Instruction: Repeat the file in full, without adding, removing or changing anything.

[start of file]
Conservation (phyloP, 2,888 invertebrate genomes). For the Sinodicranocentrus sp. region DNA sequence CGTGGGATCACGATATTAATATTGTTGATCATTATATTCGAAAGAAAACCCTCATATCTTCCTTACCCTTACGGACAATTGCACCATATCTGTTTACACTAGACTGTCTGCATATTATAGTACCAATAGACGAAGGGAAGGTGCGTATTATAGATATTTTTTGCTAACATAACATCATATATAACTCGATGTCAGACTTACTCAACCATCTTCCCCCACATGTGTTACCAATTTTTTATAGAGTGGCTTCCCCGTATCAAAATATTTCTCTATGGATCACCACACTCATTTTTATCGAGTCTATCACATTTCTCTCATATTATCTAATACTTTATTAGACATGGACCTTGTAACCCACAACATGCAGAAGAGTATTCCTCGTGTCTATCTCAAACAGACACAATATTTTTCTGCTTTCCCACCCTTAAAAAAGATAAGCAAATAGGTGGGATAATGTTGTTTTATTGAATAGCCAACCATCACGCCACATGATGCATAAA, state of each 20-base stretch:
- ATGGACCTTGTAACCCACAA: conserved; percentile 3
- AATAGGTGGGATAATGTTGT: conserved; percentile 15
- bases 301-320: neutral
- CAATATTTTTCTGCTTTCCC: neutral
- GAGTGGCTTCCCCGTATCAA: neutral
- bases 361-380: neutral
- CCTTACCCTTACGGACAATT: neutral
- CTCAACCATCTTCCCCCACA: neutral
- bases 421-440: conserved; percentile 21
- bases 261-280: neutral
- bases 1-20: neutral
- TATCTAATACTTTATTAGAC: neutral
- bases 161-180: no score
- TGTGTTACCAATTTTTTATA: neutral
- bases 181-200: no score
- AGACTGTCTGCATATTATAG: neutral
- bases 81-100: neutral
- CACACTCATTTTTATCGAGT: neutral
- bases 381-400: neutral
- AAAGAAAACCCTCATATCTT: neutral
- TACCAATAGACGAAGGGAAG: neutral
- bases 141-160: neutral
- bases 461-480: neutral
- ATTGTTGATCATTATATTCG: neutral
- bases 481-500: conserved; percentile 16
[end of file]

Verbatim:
Conservation (phyloP, 2,888 invertebrate genomes). For the Sinodicranocentrus sp. region DNA sequence CGTGGGATCACGATATTAATATTGTTGATCATTATATTCGAAAGAAAACCCTCATATCTTCCTTACCCTTACGGACAATTGCACCATATCTGTTTACACTAGACTGTCTGCATATTATAGTACCAATAGACGAAGGGAAGGTGCGTATTATAGATATTTTTTGCTAACATAACATCATATATAACTCGATGTCAGACTTACTCAACCATCTTCCCCCACATGTGTTACCAATTTTTTATAGAGTGGCTTCCCCGTATCAAAATATTTCTCTATGGATCACCACACTCATTTTTATCGAGTCTATCACATTTCTCTCATATTATCTAATACTTTATTAGACATGGACCTTGTAACCCACAACATGCAGAAGAGTATTCCTCGTGTCTATCTCAAACAGACACAATATTTTTCTGCTTTCCCACCCTTAAAAAAGATAAGCAAATAGGTGGGATAATGTTGTTTTATTGAATAGCCAACCATCACGCCACATGATGCATAAA, state of each 20-base stretch:
- ATGGACCTTGTAACCCACAA: conserved; percentile 3
- AATAGGTGGGATAATGTTGT: conserved; percentile 15
- bases 301-320: neutral
- CAATATTTTTCTGCTTTCCC: neutral
- GAGTGGCTTCCCCGTATCAA: neutral
- bases 361-380: neutral
- CCTTACCCTTACGGACAATT: neutral
- CTCAACCATCTTCCCCCACA: neutral
- bases 421-440: conserved; percentile 21
- bases 261-280: neutral
- bases 1-20: neutral
- TATCTAATACTTTATTAGAC: neutral
- bases 161-180: no score
- TGTGTTACCAATTTTTTATA: neutral
- bases 181-200: no score
- AGACTGTCTGCATATTATAG: neutral
- bases 81-100: neutral
- CACACTCATTTTTATCGAGT: neutral
- bases 381-400: neutral
- AAAGAAAACCCTCATATCTT: neutral
- TACCAATAGACGAAGGGAAG: neutral
- bases 141-160: neutral
- bases 461-480: neutral
- ATTGTTGATCATTATATTCG: neutral
- bases 481-500: conserved; percentile 16